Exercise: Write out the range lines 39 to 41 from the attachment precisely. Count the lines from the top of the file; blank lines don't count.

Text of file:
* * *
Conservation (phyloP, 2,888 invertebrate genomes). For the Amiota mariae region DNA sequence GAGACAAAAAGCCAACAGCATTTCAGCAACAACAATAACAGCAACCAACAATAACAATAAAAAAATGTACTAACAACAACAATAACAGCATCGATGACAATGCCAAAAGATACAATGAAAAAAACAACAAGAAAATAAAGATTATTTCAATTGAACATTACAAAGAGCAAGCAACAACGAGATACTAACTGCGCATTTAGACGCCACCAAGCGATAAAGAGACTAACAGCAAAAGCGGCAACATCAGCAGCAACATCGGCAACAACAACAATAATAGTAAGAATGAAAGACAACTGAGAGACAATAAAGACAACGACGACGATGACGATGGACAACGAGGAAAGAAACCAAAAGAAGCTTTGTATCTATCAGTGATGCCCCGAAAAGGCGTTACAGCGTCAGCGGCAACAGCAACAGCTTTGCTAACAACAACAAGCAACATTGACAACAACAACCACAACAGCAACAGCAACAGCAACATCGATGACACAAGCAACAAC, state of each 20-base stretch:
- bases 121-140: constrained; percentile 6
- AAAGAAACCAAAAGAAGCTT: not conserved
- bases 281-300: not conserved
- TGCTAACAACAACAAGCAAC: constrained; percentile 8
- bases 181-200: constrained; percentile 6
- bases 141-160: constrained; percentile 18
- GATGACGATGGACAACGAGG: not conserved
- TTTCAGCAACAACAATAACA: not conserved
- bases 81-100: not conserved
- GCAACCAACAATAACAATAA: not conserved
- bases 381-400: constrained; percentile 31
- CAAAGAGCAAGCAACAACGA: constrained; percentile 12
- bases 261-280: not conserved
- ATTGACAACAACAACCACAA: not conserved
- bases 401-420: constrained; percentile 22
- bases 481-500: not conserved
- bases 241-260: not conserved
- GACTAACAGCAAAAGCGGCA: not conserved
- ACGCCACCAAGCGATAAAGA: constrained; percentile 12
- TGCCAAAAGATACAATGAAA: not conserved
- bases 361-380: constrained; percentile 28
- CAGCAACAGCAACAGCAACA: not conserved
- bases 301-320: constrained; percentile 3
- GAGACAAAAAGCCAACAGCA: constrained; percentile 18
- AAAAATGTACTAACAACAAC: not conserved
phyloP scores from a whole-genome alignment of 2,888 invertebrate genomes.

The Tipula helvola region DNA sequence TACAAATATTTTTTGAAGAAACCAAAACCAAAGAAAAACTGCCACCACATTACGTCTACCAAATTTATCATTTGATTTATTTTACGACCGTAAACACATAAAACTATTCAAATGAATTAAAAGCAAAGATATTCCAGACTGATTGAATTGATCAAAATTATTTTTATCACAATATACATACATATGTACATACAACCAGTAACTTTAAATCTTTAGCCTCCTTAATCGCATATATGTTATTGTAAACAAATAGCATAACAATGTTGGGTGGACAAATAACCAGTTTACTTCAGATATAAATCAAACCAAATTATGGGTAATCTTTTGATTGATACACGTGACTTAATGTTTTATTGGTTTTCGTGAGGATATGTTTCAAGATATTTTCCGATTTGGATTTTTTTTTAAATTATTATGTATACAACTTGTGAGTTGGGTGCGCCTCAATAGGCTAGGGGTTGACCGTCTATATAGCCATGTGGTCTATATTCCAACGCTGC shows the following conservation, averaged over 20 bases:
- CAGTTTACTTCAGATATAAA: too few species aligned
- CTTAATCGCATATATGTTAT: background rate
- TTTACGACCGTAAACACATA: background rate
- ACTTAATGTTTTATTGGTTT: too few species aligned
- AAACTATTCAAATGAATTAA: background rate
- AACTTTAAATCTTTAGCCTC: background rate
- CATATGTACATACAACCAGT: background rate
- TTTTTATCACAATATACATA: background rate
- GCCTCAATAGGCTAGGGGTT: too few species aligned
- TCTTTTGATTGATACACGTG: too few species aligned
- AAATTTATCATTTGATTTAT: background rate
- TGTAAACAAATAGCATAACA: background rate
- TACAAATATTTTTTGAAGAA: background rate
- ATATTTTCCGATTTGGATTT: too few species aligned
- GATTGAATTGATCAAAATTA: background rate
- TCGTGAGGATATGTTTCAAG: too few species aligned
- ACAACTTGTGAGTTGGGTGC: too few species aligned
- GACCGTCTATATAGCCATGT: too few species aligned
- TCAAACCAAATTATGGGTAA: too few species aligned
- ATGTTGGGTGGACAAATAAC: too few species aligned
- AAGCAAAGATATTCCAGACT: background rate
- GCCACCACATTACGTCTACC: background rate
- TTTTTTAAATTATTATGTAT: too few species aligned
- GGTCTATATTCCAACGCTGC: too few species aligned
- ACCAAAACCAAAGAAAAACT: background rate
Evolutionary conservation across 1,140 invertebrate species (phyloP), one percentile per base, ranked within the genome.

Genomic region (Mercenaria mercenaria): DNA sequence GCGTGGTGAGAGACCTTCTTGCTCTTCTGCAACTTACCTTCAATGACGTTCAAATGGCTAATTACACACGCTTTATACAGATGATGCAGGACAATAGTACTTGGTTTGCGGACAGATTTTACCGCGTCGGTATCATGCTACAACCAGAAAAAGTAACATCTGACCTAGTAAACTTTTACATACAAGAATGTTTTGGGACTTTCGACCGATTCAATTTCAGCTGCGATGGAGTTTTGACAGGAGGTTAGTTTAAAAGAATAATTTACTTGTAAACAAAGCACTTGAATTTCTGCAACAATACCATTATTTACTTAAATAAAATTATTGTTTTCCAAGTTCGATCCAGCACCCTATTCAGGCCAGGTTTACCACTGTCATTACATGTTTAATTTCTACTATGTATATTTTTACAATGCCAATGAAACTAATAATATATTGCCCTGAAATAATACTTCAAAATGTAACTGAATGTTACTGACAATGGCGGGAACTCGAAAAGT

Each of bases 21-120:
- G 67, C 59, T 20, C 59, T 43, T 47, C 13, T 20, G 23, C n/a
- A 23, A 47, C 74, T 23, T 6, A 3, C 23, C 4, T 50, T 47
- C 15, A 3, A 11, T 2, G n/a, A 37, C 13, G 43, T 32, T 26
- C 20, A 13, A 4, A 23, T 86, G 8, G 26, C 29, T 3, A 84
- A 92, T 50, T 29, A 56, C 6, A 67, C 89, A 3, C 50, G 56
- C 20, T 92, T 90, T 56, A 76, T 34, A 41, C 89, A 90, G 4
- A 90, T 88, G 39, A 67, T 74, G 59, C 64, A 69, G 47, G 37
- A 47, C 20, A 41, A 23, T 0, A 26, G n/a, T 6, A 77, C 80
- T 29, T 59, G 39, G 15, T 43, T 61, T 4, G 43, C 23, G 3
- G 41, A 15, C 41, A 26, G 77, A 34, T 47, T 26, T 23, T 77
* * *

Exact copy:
- AAATTTATCATTTGATTTAT: background rate
- TGTAAACAAATAGCATAACA: background rate
- TACAAATATTTTTTGAAGAA: background rate